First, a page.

The Court of Appeal has recently announced a decision in the case of West London Mental Health NHS Trust v Chhabra, that the Courts should only intervene in a Trust’s decision to convene a disciplinary hearing for a doctor in very limited circumstances.

The facts of the case were that a doctor was accused of misconduct, following a train journey, during which it was alleged that the doctor had breached a patient’s confidentiality. The Trust investigated the allegation and a case manager for the Trust decided that the allegation of misconduct should be referred to a disciplinary panel, which would have the option of dismissing the doctor.

The doctor brought proceedings in the High Court and successfully obtained an injunction to prevent the Trust from proceeding with the disciplinary hearing, alleging that the Trust had breached the doctor’s contract, by following the wrong procedures. The doctor asserted that the Trust should have treated the matter less seriously and should have followed a different procedure, which would then result in a less serious sanction.

Trust entitled to exercise own judgment

The Court of Appeal unanimously allowed the Trust’s appeal against the injunction and decided that the Trust were entitled to exercise their judgment as to if the alleged misconduct was serious enough to require a disciplinary panel and that given the facts of this allegation the Trust’s actions were justified.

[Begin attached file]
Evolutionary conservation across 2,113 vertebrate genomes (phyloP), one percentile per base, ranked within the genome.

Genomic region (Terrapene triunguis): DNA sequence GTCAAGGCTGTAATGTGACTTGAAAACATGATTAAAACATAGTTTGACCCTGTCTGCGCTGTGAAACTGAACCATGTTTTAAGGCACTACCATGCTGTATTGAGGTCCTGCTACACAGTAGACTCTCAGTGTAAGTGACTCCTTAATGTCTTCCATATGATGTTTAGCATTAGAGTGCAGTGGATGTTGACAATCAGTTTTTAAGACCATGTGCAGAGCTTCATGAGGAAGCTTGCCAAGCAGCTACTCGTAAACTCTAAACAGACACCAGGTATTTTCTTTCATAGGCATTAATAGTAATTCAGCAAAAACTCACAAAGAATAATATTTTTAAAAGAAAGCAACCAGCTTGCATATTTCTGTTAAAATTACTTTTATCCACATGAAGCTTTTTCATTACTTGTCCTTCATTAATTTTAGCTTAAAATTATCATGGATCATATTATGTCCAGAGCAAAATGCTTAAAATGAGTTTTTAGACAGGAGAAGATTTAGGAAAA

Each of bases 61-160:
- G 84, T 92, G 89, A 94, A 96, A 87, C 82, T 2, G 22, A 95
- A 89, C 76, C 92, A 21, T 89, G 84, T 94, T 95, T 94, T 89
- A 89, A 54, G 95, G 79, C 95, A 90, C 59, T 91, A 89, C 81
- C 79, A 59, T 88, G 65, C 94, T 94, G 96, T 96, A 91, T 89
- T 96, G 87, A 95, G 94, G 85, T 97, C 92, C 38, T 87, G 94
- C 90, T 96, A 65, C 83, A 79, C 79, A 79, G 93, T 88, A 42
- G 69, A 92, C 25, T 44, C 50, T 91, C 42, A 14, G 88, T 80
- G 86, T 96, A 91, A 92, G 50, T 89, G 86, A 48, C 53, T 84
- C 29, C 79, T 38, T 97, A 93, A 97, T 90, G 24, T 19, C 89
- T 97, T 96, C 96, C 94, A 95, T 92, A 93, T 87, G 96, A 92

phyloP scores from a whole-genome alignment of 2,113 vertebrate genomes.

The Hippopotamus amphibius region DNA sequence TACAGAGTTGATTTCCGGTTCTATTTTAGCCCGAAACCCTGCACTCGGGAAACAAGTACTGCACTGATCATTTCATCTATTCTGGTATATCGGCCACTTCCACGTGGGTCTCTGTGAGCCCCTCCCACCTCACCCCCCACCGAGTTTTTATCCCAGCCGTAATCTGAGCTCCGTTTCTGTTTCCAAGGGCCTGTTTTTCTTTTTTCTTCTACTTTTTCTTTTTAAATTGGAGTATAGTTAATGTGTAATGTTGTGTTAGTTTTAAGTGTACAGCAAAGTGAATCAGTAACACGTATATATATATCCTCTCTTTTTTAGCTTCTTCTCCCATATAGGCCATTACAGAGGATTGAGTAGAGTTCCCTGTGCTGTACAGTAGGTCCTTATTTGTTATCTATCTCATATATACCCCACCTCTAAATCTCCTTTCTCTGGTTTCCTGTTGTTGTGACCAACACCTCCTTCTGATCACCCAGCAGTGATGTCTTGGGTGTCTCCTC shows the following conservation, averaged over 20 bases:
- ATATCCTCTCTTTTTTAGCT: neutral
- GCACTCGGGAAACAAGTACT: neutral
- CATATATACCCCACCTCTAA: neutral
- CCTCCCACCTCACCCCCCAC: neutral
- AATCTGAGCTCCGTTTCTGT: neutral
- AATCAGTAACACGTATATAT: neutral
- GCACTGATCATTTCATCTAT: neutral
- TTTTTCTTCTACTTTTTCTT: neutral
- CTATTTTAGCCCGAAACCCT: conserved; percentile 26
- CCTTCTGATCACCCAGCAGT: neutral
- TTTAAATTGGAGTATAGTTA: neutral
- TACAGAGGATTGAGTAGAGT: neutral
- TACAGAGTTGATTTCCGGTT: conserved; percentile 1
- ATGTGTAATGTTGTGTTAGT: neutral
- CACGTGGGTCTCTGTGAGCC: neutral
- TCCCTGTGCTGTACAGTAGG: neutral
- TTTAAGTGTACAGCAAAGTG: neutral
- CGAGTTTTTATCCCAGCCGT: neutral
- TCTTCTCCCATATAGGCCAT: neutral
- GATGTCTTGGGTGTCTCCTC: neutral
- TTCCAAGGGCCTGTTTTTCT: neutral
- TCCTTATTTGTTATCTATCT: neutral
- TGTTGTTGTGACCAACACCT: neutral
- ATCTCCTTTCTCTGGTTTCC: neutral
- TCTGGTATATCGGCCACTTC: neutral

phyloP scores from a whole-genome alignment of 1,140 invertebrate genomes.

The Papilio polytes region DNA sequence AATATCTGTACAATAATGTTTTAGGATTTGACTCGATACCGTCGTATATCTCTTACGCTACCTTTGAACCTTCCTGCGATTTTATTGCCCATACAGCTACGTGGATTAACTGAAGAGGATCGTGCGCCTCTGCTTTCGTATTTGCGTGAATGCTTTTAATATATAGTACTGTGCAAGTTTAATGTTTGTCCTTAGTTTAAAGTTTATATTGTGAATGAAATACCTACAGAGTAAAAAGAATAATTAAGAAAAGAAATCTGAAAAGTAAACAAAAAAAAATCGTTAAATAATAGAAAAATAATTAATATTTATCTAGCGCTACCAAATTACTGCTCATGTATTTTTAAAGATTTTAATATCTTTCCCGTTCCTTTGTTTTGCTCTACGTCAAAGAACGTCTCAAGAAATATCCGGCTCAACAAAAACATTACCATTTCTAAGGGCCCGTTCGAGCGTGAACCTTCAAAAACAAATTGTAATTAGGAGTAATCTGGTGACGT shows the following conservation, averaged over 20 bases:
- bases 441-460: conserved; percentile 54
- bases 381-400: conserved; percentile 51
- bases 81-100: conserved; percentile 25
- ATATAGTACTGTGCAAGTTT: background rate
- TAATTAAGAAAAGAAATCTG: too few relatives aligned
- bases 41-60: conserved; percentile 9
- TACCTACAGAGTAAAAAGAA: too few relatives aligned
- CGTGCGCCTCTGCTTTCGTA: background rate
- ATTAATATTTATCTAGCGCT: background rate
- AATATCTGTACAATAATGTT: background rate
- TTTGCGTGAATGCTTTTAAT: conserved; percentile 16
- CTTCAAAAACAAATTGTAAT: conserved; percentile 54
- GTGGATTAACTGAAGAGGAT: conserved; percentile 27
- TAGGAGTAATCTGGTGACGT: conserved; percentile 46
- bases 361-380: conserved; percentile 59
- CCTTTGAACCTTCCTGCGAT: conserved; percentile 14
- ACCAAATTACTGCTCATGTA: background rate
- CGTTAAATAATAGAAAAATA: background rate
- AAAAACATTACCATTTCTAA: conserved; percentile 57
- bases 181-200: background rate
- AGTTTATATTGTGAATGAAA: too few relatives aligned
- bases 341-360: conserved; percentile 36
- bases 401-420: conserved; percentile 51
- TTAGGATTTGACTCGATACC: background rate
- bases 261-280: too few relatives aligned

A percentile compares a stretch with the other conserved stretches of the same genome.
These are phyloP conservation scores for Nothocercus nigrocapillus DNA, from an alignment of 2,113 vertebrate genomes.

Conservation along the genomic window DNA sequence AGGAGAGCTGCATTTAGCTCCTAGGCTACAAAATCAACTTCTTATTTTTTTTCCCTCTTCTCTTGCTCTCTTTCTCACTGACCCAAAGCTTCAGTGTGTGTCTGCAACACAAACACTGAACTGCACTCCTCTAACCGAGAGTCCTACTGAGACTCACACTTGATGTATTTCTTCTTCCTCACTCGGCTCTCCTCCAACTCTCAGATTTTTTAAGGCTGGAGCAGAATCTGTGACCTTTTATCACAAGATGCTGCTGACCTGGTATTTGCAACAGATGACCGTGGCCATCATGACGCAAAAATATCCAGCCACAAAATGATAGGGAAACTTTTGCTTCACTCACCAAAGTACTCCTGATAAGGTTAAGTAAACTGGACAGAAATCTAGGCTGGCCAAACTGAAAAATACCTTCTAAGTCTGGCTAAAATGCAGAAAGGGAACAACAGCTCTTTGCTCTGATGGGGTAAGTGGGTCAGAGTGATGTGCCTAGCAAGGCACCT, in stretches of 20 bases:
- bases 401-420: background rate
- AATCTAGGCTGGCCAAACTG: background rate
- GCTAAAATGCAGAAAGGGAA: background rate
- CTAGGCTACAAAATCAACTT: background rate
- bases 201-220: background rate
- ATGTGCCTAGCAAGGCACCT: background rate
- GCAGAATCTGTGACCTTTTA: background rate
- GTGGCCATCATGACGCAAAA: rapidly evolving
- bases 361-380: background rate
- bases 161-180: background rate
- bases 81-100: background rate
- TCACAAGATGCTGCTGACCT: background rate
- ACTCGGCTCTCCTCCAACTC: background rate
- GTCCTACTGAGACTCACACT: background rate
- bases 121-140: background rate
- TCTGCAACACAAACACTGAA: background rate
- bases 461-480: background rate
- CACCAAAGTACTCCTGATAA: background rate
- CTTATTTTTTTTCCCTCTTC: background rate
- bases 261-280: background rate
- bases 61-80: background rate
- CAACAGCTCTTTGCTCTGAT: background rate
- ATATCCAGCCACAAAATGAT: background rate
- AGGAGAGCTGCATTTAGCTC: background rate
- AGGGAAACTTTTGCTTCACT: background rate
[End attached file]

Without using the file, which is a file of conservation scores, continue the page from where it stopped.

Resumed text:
This case is likely to impact on future Trust Investigations against doctors. Following the judgment in this case, Trusts will know that the Courts are very unlikely to grant an injunction to prevent a Trust from convening a disciplinary hearing, providing they have followed their own procedures appropriately. This may well have an impact on Trusts, giving them more confidence to convene disciplinary panels, providing that they can justify that they have appropriately followed their own procedures.